In the wake of the unprecedented crisis caused by the COVID-19 pandemic, the extension of appropriate liability protections is needed to help mitigate the threat of frivolous litigation for much-needed goods and services while still ensuring victims are able to seek legal redress and compensation where appropriate, Kansas Attorney General Derek Schmidt has told the U.S. Congress.
Schmidt, along with 20 other state attorneys general, today urged the chairman and ranking member of the U.S. Senate Committee on Judiciary to enact specific federal liability protections for businesses, manufacturers of personal protective equipment, first responders, healthcare workers, healthcare facilities and members of law enforcement, among others.
“Regardless of when governments decide to lift stay-at-home orders and other COVID-19 restrictions, the reality is our economy will only truly recover if customers and employees have the confidence to return to the marketplace,” Schmidt said. “Congress should help ensure businesses across the country have clearly defined expectations for the safe and appropriate continuance of operations by enacting federal liability protections as a foundation for states to build upon if they so choose.”
The attorney’s general note in the letter that, while the protections are necessary to protect well-intentioned businesses from devastating civil liability litigation concerning baseless COVID-related claims, there must be appropriate avenues for redress for actual victims and to correct dangerous and unlawful conduct.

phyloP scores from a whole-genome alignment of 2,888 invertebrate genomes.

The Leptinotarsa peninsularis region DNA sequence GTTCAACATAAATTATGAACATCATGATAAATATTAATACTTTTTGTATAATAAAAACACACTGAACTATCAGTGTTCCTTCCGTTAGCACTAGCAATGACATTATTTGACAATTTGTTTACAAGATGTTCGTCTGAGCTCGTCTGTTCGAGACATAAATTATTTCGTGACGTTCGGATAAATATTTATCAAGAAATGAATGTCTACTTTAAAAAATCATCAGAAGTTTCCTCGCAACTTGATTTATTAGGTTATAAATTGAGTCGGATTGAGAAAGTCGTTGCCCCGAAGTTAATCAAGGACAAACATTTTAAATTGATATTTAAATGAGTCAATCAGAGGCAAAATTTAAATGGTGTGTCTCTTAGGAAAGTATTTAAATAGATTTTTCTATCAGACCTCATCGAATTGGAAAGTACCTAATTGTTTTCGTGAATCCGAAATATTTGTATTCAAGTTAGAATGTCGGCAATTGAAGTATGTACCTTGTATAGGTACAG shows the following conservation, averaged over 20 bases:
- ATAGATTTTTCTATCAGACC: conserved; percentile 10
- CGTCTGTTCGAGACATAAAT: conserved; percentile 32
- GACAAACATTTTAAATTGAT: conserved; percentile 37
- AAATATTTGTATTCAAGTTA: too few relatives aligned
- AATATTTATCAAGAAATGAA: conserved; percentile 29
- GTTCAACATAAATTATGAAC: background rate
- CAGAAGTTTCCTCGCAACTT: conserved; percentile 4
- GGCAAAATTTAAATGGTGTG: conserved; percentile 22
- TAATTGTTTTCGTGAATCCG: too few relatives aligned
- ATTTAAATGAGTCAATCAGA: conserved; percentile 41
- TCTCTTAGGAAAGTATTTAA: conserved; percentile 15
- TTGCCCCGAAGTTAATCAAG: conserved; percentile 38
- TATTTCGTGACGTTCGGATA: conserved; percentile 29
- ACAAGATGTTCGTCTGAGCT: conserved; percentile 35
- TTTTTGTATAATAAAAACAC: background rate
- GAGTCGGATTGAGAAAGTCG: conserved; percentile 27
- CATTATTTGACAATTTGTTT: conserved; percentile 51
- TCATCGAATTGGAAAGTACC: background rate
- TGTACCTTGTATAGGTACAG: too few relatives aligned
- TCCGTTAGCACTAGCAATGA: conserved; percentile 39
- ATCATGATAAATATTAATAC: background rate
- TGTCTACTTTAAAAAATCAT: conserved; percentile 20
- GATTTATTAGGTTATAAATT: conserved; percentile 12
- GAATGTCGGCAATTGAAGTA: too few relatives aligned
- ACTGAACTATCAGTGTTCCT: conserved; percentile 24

“Civil liability protections should not, however, be extended to businesses engaging in willful misconduct, reckless infliction of harm or intentional infliction of harm,” the attorneys general wrote in the letter. “We believe criminal penalties, regulatory fines, and agency oversight should be able to capture bad actors and civil lawsuits should be available for any citizens hurt by a business or individual acting with disregard for safety during the COVID-19 pandemic.”
States across the country have recognized the need for timely, targeted, and tailored civil liability protections in light of the pandemic. To date, more than 20 states have enacted liability protections for first responders and healthcare workers. In Kansas, the House of Representatives Judiciary Committee has scheduled a hearing for Wednesday afternoon on liability protections at the state level. The hearing will be publicly live-streamed over the internet by way of an electronic group meeting software.